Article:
Currently numbering more than 400 machines, the young company is challenging many of the specialised rental companies dotted around the German industrial cities in terms of fleet size with comparable prices - daily rates start at around €71 a day for a Wacker Neuson DW 30 wheel loader and €85 for a Kubota U27-4 mini excavator.
“We started mainly in the earth moving sector, but we’re currently expanding into scissor lifts and telehandlers,” Aicher says, speaking on a video call from his office in Berlin. He says that the company plans to stock equipment up to 30 tonnes and plans to expand further into things like lighting towers and power generators in future.
Aicher estimates that the company has around 100 clients, split “a bit more on the rental side.” But it’s the opportunity to use its rental fleet as a way to upsell software to clients, fuelling the company’s rapid growth, that excites him.
“When clients start renting with us, obviously after three, four or five rentals, they start asking us, how can we manage a big fleet? I mean, you’re a young start-up, without tens of years of track record, how do you manage your machines?” he says. “And then we tell them, look we’re a machine owner, you’re a machine owner. We have software for machine owners. We use our own software so we walk the talk.”
“We know what it means to have assets. And then they get interested. And obviously we show them the software and say look, you can buy the same software. It doesn’t matter if I rent you a machine and you go and do something with that or you use your own machine. In the end the workflows and processes are quite similar and run in parallel.”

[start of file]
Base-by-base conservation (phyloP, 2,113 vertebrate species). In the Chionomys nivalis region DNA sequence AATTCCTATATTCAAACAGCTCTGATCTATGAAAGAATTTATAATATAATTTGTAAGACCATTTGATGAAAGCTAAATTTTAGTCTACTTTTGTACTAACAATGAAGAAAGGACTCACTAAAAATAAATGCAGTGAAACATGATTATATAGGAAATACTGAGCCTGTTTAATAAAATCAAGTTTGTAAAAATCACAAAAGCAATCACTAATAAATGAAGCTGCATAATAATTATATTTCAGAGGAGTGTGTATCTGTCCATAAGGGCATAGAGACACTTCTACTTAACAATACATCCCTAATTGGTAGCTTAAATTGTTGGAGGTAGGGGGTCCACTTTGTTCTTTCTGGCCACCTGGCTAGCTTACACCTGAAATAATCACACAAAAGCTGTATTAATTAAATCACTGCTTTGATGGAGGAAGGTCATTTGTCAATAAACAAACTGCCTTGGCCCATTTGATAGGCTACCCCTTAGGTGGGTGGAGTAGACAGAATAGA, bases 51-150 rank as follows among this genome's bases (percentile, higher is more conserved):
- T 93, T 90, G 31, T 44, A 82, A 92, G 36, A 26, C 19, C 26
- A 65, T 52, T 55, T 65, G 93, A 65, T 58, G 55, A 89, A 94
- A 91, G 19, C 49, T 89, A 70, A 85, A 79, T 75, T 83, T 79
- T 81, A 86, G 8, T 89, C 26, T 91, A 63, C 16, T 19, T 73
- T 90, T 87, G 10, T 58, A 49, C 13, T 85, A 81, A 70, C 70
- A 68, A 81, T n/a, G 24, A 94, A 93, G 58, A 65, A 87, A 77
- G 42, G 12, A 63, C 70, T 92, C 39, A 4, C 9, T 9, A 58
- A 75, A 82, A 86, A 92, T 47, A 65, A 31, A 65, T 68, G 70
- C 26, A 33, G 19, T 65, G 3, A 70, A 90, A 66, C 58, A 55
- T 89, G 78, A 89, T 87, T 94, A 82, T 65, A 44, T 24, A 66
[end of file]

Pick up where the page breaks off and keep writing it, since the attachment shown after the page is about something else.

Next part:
Up-selling the software
And Aicher says the argument also works the other way round, with the company’s software-only clients, who pay a subscription to hook their own machines up to the Flexcavo operating system, becoming more open to renting through them in future too.
By connecting their machines up to the software, Aicher says, the package enables contractors to not only keep track of their machines but also to automate the many back-office functions commonly still done in construction firms by filling in slips of paper, writing on white boards or phoning suppliers.
Aicher says that clients operating any of the 15,000 or so machines signed up to its operating system can request in real time to use their own machines. Requests go through to a “central dispatcher” which will either allocate idle machines or rent them externally. From then on, he says, the entire workflow to do with those machines in automated, from sending digital transportation documents to the logistics company to transport them to the site, to noting any damage on the machines, returning or repairing any faulty or unsuitable machines.
“Our strength is not being the best at telematics. There are other companies that do tracking, fleet management, accounting and project management. Our strength lies in workflow and process optimisation and automation,” Aicher says. “On those workflow levels, we compete with phone and with whiteboard. In the end we are obsessed with where can we save time for our clients, where can we reduce the error margin in terms of off-lining broken processes.”
Certainly it’s a sales pitch that has appealed to some pretty serious money men as the company has benefitted from a healthy appetite among a number of private equity outfits for construction tech.
In September 2021, Flexcavo closed a US$7.5m seed funding round which included participation from New York-based investment fund FJ Labs and VR Ventures, Europe’s largest fintech-focussed fund.